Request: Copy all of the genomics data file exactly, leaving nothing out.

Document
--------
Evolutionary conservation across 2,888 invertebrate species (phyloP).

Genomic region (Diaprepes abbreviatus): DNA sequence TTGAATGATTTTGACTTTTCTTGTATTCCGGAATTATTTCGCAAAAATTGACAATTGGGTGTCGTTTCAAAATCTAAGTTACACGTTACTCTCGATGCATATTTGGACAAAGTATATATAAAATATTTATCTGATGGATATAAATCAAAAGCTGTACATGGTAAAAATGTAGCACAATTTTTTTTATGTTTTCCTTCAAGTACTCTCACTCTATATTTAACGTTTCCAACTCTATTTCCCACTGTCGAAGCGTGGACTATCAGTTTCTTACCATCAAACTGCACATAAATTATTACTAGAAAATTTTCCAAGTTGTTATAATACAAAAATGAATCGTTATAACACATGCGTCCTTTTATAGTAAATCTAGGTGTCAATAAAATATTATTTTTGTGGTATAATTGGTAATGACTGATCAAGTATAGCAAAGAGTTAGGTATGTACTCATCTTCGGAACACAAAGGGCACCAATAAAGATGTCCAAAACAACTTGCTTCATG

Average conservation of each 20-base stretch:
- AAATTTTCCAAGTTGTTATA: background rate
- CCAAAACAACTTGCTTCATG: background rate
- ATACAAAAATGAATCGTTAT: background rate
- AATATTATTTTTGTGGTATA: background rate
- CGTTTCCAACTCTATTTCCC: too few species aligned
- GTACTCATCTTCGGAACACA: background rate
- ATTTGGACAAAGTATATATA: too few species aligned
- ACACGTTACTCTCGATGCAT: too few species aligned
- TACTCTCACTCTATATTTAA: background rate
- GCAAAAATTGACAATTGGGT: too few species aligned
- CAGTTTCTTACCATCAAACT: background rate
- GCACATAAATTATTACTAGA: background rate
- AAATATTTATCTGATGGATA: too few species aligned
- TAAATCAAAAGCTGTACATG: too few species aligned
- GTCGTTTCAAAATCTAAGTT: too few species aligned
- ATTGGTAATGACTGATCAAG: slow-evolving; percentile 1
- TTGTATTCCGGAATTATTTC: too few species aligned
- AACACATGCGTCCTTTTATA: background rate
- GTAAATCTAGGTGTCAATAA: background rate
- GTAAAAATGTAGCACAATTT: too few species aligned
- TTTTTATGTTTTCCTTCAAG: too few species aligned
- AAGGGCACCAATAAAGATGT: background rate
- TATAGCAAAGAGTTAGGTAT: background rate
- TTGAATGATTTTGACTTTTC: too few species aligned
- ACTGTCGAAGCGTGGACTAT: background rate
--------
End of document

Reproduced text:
Evolutionary conservation across 2,888 invertebrate species (phyloP).

Genomic region (Diaprepes abbreviatus): DNA sequence TTGAATGATTTTGACTTTTCTTGTATTCCGGAATTATTTCGCAAAAATTGACAATTGGGTGTCGTTTCAAAATCTAAGTTACACGTTACTCTCGATGCATATTTGGACAAAGTATATATAAAATATTTATCTGATGGATATAAATCAAAAGCTGTACATGGTAAAAATGTAGCACAATTTTTTTTATGTTTTCCTTCAAGTACTCTCACTCTATATTTAACGTTTCCAACTCTATTTCCCACTGTCGAAGCGTGGACTATCAGTTTCTTACCATCAAACTGCACATAAATTATTACTAGAAAATTTTCCAAGTTGTTATAATACAAAAATGAATCGTTATAACACATGCGTCCTTTTATAGTAAATCTAGGTGTCAATAAAATATTATTTTTGTGGTATAATTGGTAATGACTGATCAAGTATAGCAAAGAGTTAGGTATGTACTCATCTTCGGAACACAAAGGGCACCAATAAAGATGTCCAAAACAACTTGCTTCATG

Average conservation of each 20-base stretch:
- AAATTTTCCAAGTTGTTATA: background rate
- CCAAAACAACTTGCTTCATG: background rate
- ATACAAAAATGAATCGTTAT: background rate
- AATATTATTTTTGTGGTATA: background rate
- CGTTTCCAACTCTATTTCCC: too few species aligned
- GTACTCATCTTCGGAACACA: background rate
- ATTTGGACAAAGTATATATA: too few species aligned
- ACACGTTACTCTCGATGCAT: too few species aligned
- TACTCTCACTCTATATTTAA: background rate
- GCAAAAATTGACAATTGGGT: too few species aligned
- CAGTTTCTTACCATCAAACT: background rate
- GCACATAAATTATTACTAGA: background rate
- AAATATTTATCTGATGGATA: too few species aligned
- TAAATCAAAAGCTGTACATG: too few species aligned
- GTCGTTTCAAAATCTAAGTT: too few species aligned
- ATTGGTAATGACTGATCAAG: slow-evolving; percentile 1
- TTGTATTCCGGAATTATTTC: too few species aligned
- AACACATGCGTCCTTTTATA: background rate
- GTAAATCTAGGTGTCAATAA: background rate
- GTAAAAATGTAGCACAATTT: too few species aligned
- TTTTTATGTTTTCCTTCAAG: too few species aligned
- AAGGGCACCAATAAAGATGT: background rate
- TATAGCAAAGAGTTAGGTAT: background rate
- TTGAATGATTTTGACTTTTC: too few species aligned
- ACTGTCGAAGCGTGGACTAT: background rate